December 14, 2015
“Willkommen, bienvenue, welcome” to SoundBox’s second season, which opened on Friday, Dec. 11, with a program inspired by Weimar cabaret. Combining prurient, provocative, and irreverent social commentary with sheer entertainment value, cabaret tested the flexibility of the transformed Zellerbach rehearsal space, but the curating partnership between the S.F. Symphony’s Director of Summer Concerts Edwin Outwater and singer/performance artist Meow Meow rose to the occasion with a well-designed concert.
The program had begun with a somewhat bewildering choice — back-to-back performances of Schubert’s Die Forelle, with its attendant instrumental quintet, also serving as an elaborate and appropriately campy introduction for Meow Meow as the night’s MC.
The connection between Schubert’s salons and the interwar cabaret scene is an interesting one. Unfortunately, the more ambiguously allegorical (or voyeuristic) elements of C.F.D. Schubart’s lyrics were lost due to improperly-timed supertitles.
Fortunately the following selection, an eerie arrangement of Weill/Brecht’s “Ballad of the Drowned Girl” by Australian composer Iain Grandage (a frequent collaborator of Meow Meow’s), cemented the singer’s position as the star of the evening, as she engaged in a disturbing duet with her own doppelgänger, sinking underwater on one of the venue’s projection screens.
Meow Meow continued to shine on two additional (and more idiomatic) Grandage arrangements of Weill favorites (“Surabaya Johnny” and “Pirate Jenny”), before triumphing in the novel Sonata Erotica by Czech composer Erwin Schulhoff, who was an early musical victim of the Nazi regime.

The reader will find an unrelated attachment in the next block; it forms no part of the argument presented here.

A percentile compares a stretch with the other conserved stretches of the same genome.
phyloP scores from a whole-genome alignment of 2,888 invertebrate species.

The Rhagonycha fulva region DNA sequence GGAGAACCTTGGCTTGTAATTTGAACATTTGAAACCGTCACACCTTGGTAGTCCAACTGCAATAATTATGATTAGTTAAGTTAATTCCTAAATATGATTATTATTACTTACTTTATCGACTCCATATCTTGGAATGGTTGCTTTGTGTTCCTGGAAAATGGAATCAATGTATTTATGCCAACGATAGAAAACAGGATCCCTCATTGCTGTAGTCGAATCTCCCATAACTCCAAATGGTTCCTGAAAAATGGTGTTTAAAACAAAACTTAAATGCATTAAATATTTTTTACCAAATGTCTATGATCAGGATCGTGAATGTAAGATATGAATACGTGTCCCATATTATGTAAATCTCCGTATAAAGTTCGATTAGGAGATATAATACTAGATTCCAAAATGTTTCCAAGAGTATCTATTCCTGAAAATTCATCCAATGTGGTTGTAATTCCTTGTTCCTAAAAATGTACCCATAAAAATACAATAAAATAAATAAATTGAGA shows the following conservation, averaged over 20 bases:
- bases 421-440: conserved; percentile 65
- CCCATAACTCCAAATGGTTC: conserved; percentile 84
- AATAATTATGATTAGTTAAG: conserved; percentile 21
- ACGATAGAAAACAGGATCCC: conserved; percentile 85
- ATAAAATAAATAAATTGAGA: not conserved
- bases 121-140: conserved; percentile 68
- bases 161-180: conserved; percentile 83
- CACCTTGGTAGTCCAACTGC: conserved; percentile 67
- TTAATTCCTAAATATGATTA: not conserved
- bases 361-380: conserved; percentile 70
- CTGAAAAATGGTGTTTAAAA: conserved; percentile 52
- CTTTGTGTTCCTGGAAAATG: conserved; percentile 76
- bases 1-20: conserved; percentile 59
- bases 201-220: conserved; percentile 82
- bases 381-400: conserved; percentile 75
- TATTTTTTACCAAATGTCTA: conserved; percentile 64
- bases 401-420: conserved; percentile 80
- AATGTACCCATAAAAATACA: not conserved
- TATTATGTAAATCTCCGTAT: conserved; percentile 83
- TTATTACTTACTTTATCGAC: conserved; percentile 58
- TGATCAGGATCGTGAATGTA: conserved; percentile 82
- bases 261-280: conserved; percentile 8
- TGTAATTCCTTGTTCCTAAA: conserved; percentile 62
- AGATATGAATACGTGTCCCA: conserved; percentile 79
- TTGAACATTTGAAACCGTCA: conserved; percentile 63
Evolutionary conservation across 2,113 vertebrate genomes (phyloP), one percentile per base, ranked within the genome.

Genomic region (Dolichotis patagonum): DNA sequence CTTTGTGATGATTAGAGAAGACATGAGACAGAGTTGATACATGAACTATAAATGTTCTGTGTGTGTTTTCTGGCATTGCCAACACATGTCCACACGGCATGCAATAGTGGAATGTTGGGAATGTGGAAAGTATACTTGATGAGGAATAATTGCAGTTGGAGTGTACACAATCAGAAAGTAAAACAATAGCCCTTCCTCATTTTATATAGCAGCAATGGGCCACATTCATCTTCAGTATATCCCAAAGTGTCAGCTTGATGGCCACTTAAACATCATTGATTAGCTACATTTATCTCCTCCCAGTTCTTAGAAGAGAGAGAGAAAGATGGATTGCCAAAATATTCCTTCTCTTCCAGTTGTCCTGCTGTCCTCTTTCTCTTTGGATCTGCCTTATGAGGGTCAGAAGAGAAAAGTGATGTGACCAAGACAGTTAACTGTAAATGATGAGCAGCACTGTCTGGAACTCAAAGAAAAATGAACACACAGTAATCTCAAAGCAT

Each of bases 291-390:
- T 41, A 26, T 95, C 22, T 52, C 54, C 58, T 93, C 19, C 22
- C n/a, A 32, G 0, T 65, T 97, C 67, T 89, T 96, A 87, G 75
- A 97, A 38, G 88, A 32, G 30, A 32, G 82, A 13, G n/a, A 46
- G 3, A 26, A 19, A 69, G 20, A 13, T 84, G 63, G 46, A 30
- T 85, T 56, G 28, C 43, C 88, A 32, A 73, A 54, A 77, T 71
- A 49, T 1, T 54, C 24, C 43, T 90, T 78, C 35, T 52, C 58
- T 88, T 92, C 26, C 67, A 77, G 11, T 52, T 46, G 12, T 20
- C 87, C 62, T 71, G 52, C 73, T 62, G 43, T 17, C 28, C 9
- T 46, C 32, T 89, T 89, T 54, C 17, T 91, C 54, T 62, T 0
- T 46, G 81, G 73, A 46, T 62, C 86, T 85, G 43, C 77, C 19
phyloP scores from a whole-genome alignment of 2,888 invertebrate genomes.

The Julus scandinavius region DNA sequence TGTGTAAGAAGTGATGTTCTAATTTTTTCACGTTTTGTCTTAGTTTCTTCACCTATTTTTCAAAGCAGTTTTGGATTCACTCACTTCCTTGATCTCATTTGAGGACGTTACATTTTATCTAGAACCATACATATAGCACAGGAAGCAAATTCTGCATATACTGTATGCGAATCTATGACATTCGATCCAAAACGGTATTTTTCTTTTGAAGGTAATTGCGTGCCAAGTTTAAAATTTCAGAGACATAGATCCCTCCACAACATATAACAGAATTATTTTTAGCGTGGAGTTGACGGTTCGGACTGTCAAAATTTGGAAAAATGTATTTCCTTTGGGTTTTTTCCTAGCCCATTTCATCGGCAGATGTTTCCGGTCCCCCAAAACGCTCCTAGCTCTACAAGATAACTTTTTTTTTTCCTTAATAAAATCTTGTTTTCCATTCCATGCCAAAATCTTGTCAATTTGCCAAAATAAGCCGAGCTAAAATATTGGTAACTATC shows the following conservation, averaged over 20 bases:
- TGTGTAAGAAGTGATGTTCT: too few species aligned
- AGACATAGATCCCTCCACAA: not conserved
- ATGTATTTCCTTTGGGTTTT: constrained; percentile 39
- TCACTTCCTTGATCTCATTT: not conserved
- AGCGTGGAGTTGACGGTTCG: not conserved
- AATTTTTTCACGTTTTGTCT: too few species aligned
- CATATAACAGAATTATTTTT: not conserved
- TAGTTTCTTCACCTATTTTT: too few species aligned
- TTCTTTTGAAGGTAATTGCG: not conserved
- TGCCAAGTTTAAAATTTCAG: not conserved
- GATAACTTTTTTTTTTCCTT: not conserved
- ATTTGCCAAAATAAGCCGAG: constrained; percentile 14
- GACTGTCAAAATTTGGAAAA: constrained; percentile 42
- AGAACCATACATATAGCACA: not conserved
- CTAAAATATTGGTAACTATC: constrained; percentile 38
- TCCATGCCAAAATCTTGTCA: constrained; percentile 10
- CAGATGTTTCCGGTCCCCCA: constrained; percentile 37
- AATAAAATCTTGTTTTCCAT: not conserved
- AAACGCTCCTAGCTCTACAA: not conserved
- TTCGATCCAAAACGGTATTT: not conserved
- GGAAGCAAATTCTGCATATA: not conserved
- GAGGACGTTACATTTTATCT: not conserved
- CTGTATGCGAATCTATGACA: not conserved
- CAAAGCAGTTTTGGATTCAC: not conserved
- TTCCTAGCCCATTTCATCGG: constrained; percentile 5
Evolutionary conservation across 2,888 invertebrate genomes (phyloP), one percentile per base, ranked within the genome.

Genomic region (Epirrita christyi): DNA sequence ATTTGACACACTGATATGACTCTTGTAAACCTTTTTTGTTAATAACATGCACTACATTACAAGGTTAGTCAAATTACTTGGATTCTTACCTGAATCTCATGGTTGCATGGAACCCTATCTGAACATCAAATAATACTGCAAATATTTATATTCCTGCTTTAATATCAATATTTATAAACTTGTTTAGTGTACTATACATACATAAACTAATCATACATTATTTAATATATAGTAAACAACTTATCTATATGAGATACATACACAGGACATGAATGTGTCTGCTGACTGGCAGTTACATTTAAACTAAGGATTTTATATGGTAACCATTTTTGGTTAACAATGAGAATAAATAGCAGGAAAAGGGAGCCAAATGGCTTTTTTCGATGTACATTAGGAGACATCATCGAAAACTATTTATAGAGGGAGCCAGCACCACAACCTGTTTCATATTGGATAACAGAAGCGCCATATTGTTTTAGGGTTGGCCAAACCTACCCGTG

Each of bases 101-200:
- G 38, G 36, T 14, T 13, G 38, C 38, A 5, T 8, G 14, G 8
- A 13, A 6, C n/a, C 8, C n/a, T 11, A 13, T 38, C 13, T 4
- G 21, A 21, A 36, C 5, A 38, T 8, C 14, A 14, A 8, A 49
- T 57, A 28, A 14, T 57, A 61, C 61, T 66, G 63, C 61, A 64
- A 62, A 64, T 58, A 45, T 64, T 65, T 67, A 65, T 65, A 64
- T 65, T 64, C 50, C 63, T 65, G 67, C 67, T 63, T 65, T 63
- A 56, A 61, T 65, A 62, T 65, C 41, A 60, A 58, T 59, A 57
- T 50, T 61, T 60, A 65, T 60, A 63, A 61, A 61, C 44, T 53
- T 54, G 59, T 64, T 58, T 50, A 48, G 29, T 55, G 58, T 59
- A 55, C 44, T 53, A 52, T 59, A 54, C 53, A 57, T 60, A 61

Despite the proclivity of totalitarian regimes to label all potentially seditious art as “degenerate,” Schulhoff’s might have been one of few pieces to actually deserve the label, as it unfolds as a carefully-notated, simulated orgasm. In appropriately Brechtian fashion, Meow Meow broke the fourth wall by inviting one audience member to serve as her microphone stand (audibly admonishing him not to be limp, for added measure), and then by unravelling a comically long score as she moved from the main stage to another while pursuing her climax. The audience, much as Schulhoff’s audiences from nearly a century ago, roared with delight.
Two of the program’s more “serious” selections — Paul Hindemith’s Kammermusik No.1 and Ligeti’s Mysteries of the Macabre — ran the risk of appearing too formalized and perhaps even too long compared to the bite-size accessibility of the rest of the night. Fortunately both were performed with humor and verve, actually highlighting the similarities between the “higher” artworks and their smokier counterparts, such as in the sultry flute melodies in the Hindemith’s finale.
The surrealist, dystopian atmosphere of Ligeti’s concert suite was rendered convincingly by soprano Nikki Enfield, whose presence gradually shifted from commanding to paranoid, until the spectacular and utter breakdown that ushered the end of the piece. The audience seemed to appreciate Enfield’s performance just as much as her predecessor, suggesting that even “difficult” music can successfully reach a properly primed public.
Another postmodern reimagination of cabaret, Grandage’s arrangement of Laurie Anderson’s The Dream Before (for Walter Benjamin) provided the perfect close for the program. Meow Meow sang of Hansel and Gretel’s adult, dysfunctional relationship, her voice soaring over muted orchestral accompaniment and a particularly Anderson-esque cloud of reverb.
The evening was over; the night had just begun.